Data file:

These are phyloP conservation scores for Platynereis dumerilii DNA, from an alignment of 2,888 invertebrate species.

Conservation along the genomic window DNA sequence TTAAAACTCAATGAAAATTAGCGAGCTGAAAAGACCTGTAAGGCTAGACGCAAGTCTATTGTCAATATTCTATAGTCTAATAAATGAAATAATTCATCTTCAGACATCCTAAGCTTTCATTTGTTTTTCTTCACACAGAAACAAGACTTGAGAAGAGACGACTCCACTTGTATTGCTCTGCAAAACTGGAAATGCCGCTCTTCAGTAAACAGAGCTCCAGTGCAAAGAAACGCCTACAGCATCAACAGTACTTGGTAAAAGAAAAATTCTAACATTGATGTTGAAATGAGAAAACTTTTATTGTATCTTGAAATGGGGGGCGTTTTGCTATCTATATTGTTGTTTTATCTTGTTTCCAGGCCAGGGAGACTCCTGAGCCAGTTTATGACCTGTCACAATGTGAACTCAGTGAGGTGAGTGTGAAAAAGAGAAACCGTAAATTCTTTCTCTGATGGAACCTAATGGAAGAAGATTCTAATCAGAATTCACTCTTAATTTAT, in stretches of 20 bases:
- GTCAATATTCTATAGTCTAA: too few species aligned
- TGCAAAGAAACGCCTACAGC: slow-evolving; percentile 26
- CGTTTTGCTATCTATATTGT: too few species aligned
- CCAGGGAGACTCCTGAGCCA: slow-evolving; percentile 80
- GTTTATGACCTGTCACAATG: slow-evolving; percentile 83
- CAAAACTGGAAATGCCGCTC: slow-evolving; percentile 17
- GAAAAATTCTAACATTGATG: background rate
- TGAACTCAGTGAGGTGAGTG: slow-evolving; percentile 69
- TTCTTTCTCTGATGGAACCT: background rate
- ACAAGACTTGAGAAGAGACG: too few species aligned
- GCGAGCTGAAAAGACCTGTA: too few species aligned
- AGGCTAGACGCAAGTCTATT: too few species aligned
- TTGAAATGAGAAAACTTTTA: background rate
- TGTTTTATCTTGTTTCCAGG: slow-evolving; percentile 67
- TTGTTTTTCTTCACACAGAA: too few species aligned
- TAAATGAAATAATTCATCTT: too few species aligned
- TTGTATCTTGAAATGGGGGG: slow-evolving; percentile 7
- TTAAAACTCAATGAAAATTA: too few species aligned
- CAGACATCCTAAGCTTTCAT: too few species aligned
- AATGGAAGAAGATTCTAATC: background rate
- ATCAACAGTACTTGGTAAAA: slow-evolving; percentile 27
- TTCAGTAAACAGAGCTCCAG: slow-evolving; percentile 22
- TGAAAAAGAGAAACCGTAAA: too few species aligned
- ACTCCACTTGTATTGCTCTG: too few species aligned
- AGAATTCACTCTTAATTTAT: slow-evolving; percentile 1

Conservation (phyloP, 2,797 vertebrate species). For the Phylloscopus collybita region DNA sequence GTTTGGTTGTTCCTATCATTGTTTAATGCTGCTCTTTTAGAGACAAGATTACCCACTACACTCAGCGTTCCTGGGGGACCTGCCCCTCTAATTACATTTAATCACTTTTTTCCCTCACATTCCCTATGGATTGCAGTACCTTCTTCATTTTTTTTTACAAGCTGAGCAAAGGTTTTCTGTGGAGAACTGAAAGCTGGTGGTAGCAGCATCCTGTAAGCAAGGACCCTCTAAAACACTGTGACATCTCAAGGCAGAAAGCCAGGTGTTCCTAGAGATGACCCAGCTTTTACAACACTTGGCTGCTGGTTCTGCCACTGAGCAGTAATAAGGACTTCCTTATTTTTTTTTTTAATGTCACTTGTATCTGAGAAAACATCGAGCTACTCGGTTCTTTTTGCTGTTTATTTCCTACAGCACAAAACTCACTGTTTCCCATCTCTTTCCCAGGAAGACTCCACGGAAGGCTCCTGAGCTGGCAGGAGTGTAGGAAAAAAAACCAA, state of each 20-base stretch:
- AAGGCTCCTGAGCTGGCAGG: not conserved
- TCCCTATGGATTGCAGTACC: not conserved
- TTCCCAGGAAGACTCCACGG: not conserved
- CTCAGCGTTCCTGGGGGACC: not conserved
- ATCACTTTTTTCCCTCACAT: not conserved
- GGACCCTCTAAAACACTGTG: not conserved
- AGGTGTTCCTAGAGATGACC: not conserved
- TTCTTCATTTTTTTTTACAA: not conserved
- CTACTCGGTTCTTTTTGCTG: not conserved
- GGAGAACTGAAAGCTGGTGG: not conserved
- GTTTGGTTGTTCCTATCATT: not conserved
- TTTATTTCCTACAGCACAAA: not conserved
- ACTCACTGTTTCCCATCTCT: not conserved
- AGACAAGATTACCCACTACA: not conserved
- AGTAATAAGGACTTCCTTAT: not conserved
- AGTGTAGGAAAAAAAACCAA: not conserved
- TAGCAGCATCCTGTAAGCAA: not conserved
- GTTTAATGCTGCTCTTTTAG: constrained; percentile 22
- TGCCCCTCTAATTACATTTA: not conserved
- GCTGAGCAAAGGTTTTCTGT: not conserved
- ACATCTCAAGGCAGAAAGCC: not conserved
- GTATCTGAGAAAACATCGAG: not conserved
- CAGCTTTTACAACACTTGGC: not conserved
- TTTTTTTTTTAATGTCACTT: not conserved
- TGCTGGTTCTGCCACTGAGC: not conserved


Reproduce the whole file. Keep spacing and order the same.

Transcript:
These are phyloP conservation scores for Platynereis dumerilii DNA, from an alignment of 2,888 invertebrate species.

Conservation along the genomic window DNA sequence TTAAAACTCAATGAAAATTAGCGAGCTGAAAAGACCTGTAAGGCTAGACGCAAGTCTATTGTCAATATTCTATAGTCTAATAAATGAAATAATTCATCTTCAGACATCCTAAGCTTTCATTTGTTTTTCTTCACACAGAAACAAGACTTGAGAAGAGACGACTCCACTTGTATTGCTCTGCAAAACTGGAAATGCCGCTCTTCAGTAAACAGAGCTCCAGTGCAAAGAAACGCCTACAGCATCAACAGTACTTGGTAAAAGAAAAATTCTAACATTGATGTTGAAATGAGAAAACTTTTATTGTATCTTGAAATGGGGGGCGTTTTGCTATCTATATTGTTGTTTTATCTTGTTTCCAGGCCAGGGAGACTCCTGAGCCAGTTTATGACCTGTCACAATGTGAACTCAGTGAGGTGAGTGTGAAAAAGAGAAACCGTAAATTCTTTCTCTGATGGAACCTAATGGAAGAAGATTCTAATCAGAATTCACTCTTAATTTAT, in stretches of 20 bases:
- GTCAATATTCTATAGTCTAA: too few species aligned
- TGCAAAGAAACGCCTACAGC: slow-evolving; percentile 26
- CGTTTTGCTATCTATATTGT: too few species aligned
- CCAGGGAGACTCCTGAGCCA: slow-evolving; percentile 80
- GTTTATGACCTGTCACAATG: slow-evolving; percentile 83
- CAAAACTGGAAATGCCGCTC: slow-evolving; percentile 17
- GAAAAATTCTAACATTGATG: background rate
- TGAACTCAGTGAGGTGAGTG: slow-evolving; percentile 69
- TTCTTTCTCTGATGGAACCT: background rate
- ACAAGACTTGAGAAGAGACG: too few species aligned
- GCGAGCTGAAAAGACCTGTA: too few species aligned
- AGGCTAGACGCAAGTCTATT: too few species aligned
- TTGAAATGAGAAAACTTTTA: background rate
- TGTTTTATCTTGTTTCCAGG: slow-evolving; percentile 67
- TTGTTTTTCTTCACACAGAA: too few species aligned
- TAAATGAAATAATTCATCTT: too few species aligned
- TTGTATCTTGAAATGGGGGG: slow-evolving; percentile 7
- TTAAAACTCAATGAAAATTA: too few species aligned
- CAGACATCCTAAGCTTTCAT: too few species aligned
- AATGGAAGAAGATTCTAATC: background rate
- ATCAACAGTACTTGGTAAAA: slow-evolving; percentile 27
- TTCAGTAAACAGAGCTCCAG: slow-evolving; percentile 22
- TGAAAAAGAGAAACCGTAAA: too few species aligned
- ACTCCACTTGTATTGCTCTG: too few species aligned
- AGAATTCACTCTTAATTTAT: slow-evolving; percentile 1

Conservation (phyloP, 2,797 vertebrate species). For the Phylloscopus collybita region DNA sequence GTTTGGTTGTTCCTATCATTGTTTAATGCTGCTCTTTTAGAGACAAGATTACCCACTACACTCAGCGTTCCTGGGGGACCTGCCCCTCTAATTACATTTAATCACTTTTTTCCCTCACATTCCCTATGGATTGCAGTACCTTCTTCATTTTTTTTTACAAGCTGAGCAAAGGTTTTCTGTGGAGAACTGAAAGCTGGTGGTAGCAGCATCCTGTAAGCAAGGACCCTCTAAAACACTGTGACATCTCAAGGCAGAAAGCCAGGTGTTCCTAGAGATGACCCAGCTTTTACAACACTTGGCTGCTGGTTCTGCCACTGAGCAGTAATAAGGACTTCCTTATTTTTTTTTTTAATGTCACTTGTATCTGAGAAAACATCGAGCTACTCGGTTCTTTTTGCTGTTTATTTCCTACAGCACAAAACTCACTGTTTCCCATCTCTTTCCCAGGAAGACTCCACGGAAGGCTCCTGAGCTGGCAGGAGTGTAGGAAAAAAAACCAA, state of each 20-base stretch:
- AAGGCTCCTGAGCTGGCAGG: not conserved
- TCCCTATGGATTGCAGTACC: not conserved
- TTCCCAGGAAGACTCCACGG: not conserved
- CTCAGCGTTCCTGGGGGACC: not conserved
- ATCACTTTTTTCCCTCACAT: not conserved
- GGACCCTCTAAAACACTGTG: not conserved
- AGGTGTTCCTAGAGATGACC: not conserved
- TTCTTCATTTTTTTTTACAA: not conserved
- CTACTCGGTTCTTTTTGCTG: not conserved
- GGAGAACTGAAAGCTGGTGG: not conserved
- GTTTGGTTGTTCCTATCATT: not conserved
- TTTATTTCCTACAGCACAAA: not conserved
- ACTCACTGTTTCCCATCTCT: not conserved
- AGACAAGATTACCCACTACA: not conserved
- AGTAATAAGGACTTCCTTAT: not conserved
- AGTGTAGGAAAAAAAACCAA: not conserved
- TAGCAGCATCCTGTAAGCAA: not conserved
- GTTTAATGCTGCTCTTTTAG: constrained; percentile 22
- TGCCCCTCTAATTACATTTA: not conserved
- GCTGAGCAAAGGTTTTCTGT: not conserved
- ACATCTCAAGGCAGAAAGCC: not conserved
- GTATCTGAGAAAACATCGAG: not conserved
- CAGCTTTTACAACACTTGGC: not conserved
- TTTTTTTTTTAATGTCACTT: not conserved
- TGCTGGTTCTGCCACTGAGC: not conserved